I loved using semicolons when I was really young. I had no idea what they represented or how one was supposed to apply them, but I just thought they looked cool, so I threw them haphazardly into my sentences wherever I thought one would fit aesthetically. The frequency only worsened when I actually found out how to use them.
The most common application of the semicolon is to set off two related independent clauses in a way that “feels better” than having them separated by a coordinating conjunction or letting them simply be two separate sentences. Of course, the feel is mostly up to the writer, but certain sentence constructions involving semicolons sound better than others.
Take the following sentence, for example: “Sam and I devoured the sandwiches; they tasted amazing.” The writer might be better served using a coordinating conjunction here instead. The independent clauses are rather short for individual sentences, and the relationship between the events in each clause is close enough to justify connecting them more closely with a coordinating conjunction. All three constructions are correct, but being able to identify the one that “flows” the best can be tough.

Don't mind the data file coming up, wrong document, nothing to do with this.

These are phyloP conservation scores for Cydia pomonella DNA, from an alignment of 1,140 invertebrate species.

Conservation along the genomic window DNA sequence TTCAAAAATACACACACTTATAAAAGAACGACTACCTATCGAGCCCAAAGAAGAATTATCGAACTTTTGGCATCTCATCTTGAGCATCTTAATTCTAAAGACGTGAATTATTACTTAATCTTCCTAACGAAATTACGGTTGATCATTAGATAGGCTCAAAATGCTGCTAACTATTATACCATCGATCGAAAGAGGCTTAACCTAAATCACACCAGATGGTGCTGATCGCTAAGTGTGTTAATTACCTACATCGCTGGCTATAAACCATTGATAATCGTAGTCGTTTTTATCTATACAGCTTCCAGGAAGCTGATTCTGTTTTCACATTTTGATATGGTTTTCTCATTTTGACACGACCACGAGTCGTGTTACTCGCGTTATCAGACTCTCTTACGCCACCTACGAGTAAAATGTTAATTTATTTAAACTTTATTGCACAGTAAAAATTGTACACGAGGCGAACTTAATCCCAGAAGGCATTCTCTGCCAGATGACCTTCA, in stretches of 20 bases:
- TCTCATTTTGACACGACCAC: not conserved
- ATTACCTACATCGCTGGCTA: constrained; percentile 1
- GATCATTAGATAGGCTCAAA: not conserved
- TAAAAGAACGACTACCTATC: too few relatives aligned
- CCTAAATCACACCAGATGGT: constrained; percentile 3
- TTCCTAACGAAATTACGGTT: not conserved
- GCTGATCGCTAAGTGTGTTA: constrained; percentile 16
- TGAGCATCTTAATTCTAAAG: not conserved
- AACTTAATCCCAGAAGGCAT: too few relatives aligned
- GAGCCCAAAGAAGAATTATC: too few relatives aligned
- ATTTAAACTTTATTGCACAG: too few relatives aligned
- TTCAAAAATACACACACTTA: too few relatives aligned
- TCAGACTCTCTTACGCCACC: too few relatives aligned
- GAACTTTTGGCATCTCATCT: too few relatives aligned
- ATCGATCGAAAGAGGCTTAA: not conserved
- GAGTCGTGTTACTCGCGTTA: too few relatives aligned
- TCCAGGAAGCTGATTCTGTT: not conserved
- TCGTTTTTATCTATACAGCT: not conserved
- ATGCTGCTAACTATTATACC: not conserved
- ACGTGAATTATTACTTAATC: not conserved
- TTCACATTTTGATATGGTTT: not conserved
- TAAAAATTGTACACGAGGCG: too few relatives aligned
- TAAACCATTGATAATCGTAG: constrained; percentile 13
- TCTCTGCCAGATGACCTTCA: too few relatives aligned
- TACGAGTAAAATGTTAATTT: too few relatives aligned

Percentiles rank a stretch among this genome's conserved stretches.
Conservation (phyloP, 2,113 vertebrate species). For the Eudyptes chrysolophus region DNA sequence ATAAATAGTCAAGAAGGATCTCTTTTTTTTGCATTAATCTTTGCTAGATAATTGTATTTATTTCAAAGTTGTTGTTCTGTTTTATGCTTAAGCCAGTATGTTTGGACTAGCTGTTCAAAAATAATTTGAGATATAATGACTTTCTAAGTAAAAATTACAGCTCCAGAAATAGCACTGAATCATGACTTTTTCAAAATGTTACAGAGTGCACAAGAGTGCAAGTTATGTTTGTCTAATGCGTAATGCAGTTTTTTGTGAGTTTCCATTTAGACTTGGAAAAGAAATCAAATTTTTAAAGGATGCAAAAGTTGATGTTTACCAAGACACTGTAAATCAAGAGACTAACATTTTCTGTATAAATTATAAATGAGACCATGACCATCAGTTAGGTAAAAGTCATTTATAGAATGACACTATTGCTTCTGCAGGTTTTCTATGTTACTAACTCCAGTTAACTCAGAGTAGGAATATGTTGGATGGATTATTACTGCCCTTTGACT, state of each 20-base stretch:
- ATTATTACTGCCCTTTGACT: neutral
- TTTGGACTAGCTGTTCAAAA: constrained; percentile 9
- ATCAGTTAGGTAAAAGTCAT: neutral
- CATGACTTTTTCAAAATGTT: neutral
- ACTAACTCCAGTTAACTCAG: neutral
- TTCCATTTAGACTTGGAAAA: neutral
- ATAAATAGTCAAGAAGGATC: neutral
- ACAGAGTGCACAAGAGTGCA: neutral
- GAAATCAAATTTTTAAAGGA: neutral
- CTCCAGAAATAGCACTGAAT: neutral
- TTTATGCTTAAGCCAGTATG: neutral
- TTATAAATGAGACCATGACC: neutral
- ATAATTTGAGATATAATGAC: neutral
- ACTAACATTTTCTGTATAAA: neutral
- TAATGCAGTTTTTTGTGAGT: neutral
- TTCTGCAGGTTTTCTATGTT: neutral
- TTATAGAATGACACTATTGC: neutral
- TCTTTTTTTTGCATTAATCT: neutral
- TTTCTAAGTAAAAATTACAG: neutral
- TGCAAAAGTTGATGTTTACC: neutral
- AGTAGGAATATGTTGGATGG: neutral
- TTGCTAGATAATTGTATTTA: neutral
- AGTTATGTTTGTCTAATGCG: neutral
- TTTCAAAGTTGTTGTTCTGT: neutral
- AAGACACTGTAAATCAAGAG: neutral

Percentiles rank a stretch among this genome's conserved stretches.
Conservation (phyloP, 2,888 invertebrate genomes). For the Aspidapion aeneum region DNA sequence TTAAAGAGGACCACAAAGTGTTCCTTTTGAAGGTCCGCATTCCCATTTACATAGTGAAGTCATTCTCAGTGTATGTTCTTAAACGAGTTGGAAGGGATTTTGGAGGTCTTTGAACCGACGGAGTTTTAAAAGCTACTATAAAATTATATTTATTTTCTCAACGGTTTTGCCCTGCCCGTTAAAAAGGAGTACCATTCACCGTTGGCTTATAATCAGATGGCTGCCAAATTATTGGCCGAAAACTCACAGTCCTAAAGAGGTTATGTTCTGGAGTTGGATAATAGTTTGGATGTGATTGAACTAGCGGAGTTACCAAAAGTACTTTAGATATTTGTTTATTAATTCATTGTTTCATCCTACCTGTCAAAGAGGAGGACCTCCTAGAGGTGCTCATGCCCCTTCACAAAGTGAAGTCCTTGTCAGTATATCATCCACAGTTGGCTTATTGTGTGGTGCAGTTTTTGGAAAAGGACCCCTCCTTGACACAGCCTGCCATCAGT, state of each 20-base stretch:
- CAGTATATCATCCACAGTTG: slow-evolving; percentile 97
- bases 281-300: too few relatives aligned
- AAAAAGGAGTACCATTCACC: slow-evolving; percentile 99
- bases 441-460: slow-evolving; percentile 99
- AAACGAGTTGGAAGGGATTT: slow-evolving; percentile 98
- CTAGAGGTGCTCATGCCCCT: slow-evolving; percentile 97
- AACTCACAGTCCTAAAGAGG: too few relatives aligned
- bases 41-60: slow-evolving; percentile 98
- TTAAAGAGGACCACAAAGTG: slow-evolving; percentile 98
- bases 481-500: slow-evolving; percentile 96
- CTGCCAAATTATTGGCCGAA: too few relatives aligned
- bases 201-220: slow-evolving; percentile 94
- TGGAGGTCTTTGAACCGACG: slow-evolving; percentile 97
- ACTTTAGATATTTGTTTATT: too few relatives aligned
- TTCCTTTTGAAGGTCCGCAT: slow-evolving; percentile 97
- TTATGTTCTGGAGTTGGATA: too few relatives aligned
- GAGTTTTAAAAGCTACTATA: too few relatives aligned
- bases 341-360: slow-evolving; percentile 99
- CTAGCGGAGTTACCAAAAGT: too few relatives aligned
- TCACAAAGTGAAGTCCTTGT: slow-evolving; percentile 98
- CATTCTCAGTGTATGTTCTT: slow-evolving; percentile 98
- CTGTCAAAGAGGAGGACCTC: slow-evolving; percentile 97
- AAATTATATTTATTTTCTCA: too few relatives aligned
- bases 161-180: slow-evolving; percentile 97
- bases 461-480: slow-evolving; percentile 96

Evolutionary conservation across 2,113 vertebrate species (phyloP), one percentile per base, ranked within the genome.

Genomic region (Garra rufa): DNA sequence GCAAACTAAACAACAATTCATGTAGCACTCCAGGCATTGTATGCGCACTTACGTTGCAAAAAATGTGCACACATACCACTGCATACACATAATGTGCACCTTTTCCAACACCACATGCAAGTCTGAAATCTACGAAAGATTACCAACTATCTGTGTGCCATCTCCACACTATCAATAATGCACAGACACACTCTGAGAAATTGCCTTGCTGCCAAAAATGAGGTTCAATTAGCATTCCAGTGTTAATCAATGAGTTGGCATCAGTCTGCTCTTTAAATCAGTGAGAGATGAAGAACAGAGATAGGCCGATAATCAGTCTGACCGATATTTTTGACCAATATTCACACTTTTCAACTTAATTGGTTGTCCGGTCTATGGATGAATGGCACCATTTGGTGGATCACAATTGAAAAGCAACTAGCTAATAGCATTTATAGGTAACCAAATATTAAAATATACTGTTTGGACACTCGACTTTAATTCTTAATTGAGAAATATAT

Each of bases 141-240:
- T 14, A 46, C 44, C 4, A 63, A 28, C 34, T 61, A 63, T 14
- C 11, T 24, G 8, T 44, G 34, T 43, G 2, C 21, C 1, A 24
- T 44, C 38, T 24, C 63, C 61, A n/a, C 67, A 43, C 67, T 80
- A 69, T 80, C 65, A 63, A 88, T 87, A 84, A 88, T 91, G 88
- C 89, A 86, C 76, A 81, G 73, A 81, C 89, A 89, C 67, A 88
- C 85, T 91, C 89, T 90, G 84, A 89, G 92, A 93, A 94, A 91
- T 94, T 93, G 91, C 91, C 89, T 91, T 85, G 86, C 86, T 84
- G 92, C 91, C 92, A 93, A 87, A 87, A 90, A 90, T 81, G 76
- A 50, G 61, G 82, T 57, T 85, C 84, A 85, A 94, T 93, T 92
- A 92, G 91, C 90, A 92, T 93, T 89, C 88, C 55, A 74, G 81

One of the less known uses of the semicolons is to separate events in a series. If the names of items in a list contain commas themselves, using commas to separate them becomes confusing, so we instead use semicolons to distinguish between different elements.
Take the following sentence, for example: “Her favorite colors, books and desserts are, respectively, red, blue and green; ‘Slaughterhouse-Five,’ ‘The Hobbit’ and ‘Catch-22’; and pumpkin pie, carrot cake and cheesecake.” Because each element of the series is itself a list, we use semicolons to separate between these lists. Though the Associated Press Stylebook prohibits the use of the Oxford comma (the comma before the “and”), it mandates that the semicolon be included before the final item to avoid ambiguity.
The semicolon’s diverse and subtle uses make it one of my favorite punctuation marks, even if I can no longer place it randomly in inappropriate locations in my writing;